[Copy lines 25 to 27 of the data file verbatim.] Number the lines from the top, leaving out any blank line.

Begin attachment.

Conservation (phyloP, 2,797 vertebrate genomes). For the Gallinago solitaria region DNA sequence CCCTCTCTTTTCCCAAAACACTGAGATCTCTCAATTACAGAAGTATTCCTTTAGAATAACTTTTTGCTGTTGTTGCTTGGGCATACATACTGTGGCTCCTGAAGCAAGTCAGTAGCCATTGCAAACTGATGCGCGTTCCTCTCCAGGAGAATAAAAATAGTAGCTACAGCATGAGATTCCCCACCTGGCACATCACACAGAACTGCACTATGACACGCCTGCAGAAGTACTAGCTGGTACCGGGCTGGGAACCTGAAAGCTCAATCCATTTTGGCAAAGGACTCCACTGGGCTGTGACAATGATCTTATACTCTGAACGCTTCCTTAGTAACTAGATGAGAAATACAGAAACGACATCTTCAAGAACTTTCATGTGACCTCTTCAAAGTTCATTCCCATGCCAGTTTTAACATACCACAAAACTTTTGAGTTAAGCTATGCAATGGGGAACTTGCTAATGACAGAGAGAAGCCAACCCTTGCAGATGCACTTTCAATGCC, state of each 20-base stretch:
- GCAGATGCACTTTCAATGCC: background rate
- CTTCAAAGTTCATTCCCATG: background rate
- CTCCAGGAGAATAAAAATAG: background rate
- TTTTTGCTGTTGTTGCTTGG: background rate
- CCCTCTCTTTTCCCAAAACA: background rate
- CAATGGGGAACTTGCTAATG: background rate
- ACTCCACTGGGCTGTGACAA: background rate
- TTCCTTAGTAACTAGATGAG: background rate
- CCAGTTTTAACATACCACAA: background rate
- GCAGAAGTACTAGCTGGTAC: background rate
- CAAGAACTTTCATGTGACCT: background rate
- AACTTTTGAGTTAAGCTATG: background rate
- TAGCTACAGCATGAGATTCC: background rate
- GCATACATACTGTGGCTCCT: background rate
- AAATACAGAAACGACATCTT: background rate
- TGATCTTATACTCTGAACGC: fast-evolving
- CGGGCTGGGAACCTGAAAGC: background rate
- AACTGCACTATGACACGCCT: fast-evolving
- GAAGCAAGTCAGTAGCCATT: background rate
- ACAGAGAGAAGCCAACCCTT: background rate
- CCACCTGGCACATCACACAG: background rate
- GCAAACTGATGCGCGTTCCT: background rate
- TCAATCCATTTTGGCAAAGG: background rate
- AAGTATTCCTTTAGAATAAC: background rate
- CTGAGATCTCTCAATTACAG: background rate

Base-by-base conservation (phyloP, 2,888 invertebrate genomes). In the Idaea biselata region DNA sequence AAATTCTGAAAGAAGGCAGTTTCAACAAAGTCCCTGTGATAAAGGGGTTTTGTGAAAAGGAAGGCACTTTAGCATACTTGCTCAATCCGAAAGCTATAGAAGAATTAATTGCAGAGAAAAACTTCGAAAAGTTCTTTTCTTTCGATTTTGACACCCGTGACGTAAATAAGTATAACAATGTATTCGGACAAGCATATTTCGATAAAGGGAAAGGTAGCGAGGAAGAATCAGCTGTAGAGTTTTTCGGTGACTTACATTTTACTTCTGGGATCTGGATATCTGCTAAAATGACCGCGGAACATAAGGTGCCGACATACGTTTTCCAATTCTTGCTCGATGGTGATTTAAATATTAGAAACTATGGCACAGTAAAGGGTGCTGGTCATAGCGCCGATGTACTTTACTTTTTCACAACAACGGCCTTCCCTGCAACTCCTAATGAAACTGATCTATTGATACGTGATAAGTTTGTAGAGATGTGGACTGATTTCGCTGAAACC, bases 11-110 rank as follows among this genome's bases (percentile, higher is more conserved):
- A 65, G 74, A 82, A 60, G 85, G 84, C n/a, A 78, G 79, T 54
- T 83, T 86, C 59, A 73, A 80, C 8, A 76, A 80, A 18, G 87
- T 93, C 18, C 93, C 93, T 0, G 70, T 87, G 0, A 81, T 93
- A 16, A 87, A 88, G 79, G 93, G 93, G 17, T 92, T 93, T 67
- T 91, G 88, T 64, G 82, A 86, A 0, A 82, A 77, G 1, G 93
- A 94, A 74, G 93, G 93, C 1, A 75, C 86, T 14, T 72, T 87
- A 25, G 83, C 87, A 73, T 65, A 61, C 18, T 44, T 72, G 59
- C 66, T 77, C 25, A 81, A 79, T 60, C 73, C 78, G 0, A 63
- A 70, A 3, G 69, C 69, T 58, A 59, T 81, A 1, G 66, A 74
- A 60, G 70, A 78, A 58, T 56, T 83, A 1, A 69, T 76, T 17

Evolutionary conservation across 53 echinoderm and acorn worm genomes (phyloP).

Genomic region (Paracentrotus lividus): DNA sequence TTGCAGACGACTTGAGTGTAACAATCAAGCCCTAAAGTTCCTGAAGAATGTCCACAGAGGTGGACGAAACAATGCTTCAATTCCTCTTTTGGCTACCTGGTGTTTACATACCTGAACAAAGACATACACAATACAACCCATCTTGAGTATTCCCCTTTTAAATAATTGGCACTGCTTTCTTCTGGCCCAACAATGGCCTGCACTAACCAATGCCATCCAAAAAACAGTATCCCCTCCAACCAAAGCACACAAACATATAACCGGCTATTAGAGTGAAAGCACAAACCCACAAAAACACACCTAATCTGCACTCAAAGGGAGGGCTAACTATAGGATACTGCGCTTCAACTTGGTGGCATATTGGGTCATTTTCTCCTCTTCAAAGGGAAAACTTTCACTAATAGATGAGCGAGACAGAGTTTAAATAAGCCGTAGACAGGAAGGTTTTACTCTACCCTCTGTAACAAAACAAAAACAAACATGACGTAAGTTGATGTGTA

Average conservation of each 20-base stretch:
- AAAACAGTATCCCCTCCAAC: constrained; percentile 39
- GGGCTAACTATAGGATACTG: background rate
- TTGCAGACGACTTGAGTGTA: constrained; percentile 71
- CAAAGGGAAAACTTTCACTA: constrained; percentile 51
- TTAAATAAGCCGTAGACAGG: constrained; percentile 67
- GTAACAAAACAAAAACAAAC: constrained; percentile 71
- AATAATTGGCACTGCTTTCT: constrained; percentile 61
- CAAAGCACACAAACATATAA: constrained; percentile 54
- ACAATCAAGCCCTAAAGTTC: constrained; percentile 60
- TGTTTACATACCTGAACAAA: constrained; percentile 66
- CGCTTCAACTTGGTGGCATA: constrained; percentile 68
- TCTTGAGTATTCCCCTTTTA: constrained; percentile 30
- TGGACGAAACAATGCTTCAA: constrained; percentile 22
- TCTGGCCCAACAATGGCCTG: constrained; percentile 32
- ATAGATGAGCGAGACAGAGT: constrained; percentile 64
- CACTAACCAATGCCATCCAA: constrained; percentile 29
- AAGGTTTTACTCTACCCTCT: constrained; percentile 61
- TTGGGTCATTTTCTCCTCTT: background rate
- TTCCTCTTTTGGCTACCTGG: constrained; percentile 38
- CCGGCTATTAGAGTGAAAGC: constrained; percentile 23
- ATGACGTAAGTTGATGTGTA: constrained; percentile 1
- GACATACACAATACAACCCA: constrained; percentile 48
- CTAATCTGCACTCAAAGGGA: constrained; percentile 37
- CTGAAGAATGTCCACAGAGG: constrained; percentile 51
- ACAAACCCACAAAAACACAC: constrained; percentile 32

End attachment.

- AAGTATTCCTTTAGAATAAC: background rate
- CTGAGATCTCTCAATTACAG: background rate

Base-by-base conservation (phyloP, 2,888 invertebrate genomes). In the Idaea biselata region DNA sequence AAATTCTGAAAGAAGGCAGTTTCAACAAAGTCCCTGTGATAAAGGGGTTTTGTGAAAAGGAAGGCACTTTAGCATACTTGCTCAATCCGAAAGCTATAGAAGAATTAATTGCAGAGAAAAACTTCGAAAAGTTCTTTTCTTTCGATTTTGACACCCGTGACGTAAATAAGTATAACAATGTATTCGGACAAGCATATTTCGATAAAGGGAAAGGTAGCGAGGAAGAATCAGCTGTAGAGTTTTTCGGTGACTTACATTTTACTTCTGGGATCTGGATATCTGCTAAAATGACCGCGGAACATAAGGTGCCGACATACGTTTTCCAATTCTTGCTCGATGGTGATTTAAATATTAGAAACTATGGCACAGTAAAGGGTGCTGGTCATAGCGCCGATGTACTTTACTTTTTCACAACAACGGCCTTCCCTGCAACTCCTAATGAAACTGATCTATTGATACGTGATAAGTTTGTAGAGATGTGGACTGATTTCGCTGAAACC, bases 11-110 rank as follows among this genome's bases (percentile, higher is more conserved):